How Nigeria can push SMEs GDP contribution beyond 47%  

by Odinaka Anudu

September 19, 2016 | 12:05 am
  |     |     |   Start Conversation

 As Nigeria’s recession continues, experts and business owners are desirous of seeing micro, small and medium enterprises pull the economy out of the slump.

They add that if certain steps are taken, 37 million SMEs can make more than 47 percent to the gross domestic product (GDP), creating jobs when large enterprises are sacking.


Nigeria’s small businesses currently contribute 47 percent to the GDP, but are currently beset by a number of challenges that have pulled them back.


Already 222 of them have shut down in the last one year due to monetary policy issues and instability in the economy.


“You need a consistent monetary policy to stimulate businesses,” said Muda Yusuf, director-general, Lagos Chamber of Commerce and Industry (LCCI). Yusuf told Start-Up Digest that the environment must be convivial for SMEs to thrive, adding that the country must revise its energy policy to make fuel, diesel and gas available for businesses.

He said SMEs should be able to access credit at a single-digit rate if the country is indeed serious with the sector.


The CBN recently raised MPR, which is the benchmark for the interest rate in the country, from 12 to 14 percent. Usually, banks respond to MPR changes, according to experts. With excessively high  rates at deposit money bank, experts say SMEs could suffer unless the Bank of Industry is rcapitalised or more development banks established. Banks charge rates ranging between 20 and 35 percent.

“I don’t see how SMEs will not close down with this kind of interest rate we have today,” said Jon Kachikwu, chairman of SME Group at the Lagos Chamber of Commerce and Industry.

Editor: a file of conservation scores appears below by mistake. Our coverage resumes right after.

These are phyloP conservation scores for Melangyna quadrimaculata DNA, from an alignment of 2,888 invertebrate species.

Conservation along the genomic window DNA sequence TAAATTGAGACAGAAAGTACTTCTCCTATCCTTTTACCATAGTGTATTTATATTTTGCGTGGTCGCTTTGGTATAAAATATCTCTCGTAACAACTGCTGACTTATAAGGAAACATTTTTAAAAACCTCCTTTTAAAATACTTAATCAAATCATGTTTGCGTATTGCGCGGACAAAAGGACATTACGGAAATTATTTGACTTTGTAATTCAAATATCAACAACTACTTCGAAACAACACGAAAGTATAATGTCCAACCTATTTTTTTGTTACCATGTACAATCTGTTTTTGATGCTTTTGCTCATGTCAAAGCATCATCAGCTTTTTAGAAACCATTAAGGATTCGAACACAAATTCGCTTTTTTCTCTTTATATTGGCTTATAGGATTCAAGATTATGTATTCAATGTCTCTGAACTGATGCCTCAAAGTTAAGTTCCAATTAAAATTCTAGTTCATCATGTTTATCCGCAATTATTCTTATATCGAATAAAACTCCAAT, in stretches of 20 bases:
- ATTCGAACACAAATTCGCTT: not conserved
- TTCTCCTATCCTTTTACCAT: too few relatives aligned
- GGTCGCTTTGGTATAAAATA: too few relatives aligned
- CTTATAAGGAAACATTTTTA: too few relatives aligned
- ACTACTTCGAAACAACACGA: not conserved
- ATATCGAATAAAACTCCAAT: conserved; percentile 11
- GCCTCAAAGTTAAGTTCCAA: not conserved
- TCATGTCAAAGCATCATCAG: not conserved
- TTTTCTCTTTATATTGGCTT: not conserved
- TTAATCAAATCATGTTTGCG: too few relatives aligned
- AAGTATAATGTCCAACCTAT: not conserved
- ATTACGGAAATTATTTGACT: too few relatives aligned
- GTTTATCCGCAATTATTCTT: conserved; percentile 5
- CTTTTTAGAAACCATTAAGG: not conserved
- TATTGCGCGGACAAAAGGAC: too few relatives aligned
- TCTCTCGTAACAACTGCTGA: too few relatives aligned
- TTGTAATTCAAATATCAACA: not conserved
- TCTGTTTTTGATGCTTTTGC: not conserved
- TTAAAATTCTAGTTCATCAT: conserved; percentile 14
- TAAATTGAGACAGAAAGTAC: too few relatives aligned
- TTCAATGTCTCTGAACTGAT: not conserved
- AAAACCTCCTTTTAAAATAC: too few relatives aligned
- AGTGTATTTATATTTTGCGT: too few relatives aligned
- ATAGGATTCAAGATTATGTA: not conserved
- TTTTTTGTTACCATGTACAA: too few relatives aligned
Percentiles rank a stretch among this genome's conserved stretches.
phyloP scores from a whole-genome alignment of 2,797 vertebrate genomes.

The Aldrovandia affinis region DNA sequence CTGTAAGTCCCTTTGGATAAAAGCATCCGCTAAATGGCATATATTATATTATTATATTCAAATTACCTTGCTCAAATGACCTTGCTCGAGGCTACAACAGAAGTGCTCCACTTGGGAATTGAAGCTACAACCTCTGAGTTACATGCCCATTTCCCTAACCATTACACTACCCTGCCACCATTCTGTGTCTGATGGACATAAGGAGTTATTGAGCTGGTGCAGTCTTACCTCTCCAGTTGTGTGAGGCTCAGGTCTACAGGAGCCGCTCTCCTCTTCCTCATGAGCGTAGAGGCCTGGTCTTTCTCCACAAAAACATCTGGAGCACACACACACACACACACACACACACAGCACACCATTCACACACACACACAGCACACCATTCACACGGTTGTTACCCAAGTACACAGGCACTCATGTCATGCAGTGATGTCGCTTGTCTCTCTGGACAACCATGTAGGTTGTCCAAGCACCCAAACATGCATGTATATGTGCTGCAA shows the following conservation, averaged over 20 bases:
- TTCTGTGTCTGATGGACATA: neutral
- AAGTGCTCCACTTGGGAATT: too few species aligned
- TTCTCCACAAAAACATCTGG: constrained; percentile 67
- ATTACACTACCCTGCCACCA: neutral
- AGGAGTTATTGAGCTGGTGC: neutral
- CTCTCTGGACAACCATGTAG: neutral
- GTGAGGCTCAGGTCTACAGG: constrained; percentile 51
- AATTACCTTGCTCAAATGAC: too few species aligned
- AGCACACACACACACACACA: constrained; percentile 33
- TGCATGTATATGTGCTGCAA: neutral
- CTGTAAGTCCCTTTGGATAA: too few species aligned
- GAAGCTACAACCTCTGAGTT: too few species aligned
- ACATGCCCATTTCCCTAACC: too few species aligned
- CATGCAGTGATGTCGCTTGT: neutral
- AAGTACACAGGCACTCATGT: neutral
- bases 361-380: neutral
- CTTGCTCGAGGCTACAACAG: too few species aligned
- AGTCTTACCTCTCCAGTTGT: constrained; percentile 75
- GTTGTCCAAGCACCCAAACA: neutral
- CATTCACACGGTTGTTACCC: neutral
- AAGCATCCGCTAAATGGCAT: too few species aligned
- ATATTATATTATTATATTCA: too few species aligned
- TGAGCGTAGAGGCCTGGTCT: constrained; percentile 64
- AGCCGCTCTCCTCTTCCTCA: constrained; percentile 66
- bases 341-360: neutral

Kachikwu said at a period China is charging between one and two percent rate, Nigeria is charging well above 20 percent, adding that even Britain charges about one percent, despite that its inflation rate is over five percent.


Frank Jacobs, president, Manufacturers Association of Nigeria (MAN), said at a recent press briefing that what is needed at the moment is single-digit rate to steer the economy once again.

“What we need is an interest rate of five percent. We also want the recapitalisation of the Bank of Industry as this will enable the financial institution to do more,” Jacobs said.

Manufacturers claimed in a recent NOI Polls that the economy lost 180,000 jobs from the closures that took place in the last twelve months. One key issue pointed out by experts is the use of monetary policy to spike SMEs.

“The policy makers need to ensure that there is FX available for businesses in the short run. Fixing the FX is a quick win that can revive some of these companies,” said Vincent Nwani, director of research and advocacy, LCCI.

“In the long run, Nigeria needs to enact policies that will attract FDI inflows into the country,” Nwani said.

Friday Opara, director-strategic partnership, Small and Medium Enterprise Development Agency of Nigeria (SMEDAN), said: “The FX issues have made the Nigerian business environment tougher. We need to look at our funding position for SMEs because businesses cannot access cheap funds, and this is why the government should fast track central bank movable asset collateral initiative.”


“The government needs to provide enabling environment so that business can survive,” Opara said.


Entrepreneurs and small business owners cannot easily access finance to expand business and they are usually faced with problems of collaterals, high interest rates, extra bank charges, inability to evaluate financial proposals and limited financial knowledge, among others, analysts say.


The cost of doing business for SMEs and business in general has continued to increase with the rise in interest rates and increased bureaucracy caused by new currency restrictions. In addition, increase in the prices of many commodity goods has spiked inflation in recent times. Taxes are mounting while insecurity is high in many areas.

“We need to ensure that businesses are protected. State governments are now seeing businesses as cash cows due to the level of money they get from the Federal Government, but this should not be so. Our ports also need to improve to facilitate business. It’s tough,”said Ike Ibeabuchi, CEO of MD Services Limited, producer of chemicals.


Odinaka Anudu


by Odinaka Anudu

September 19, 2016 | 12:05 am
  |     |     |   Start Conversation

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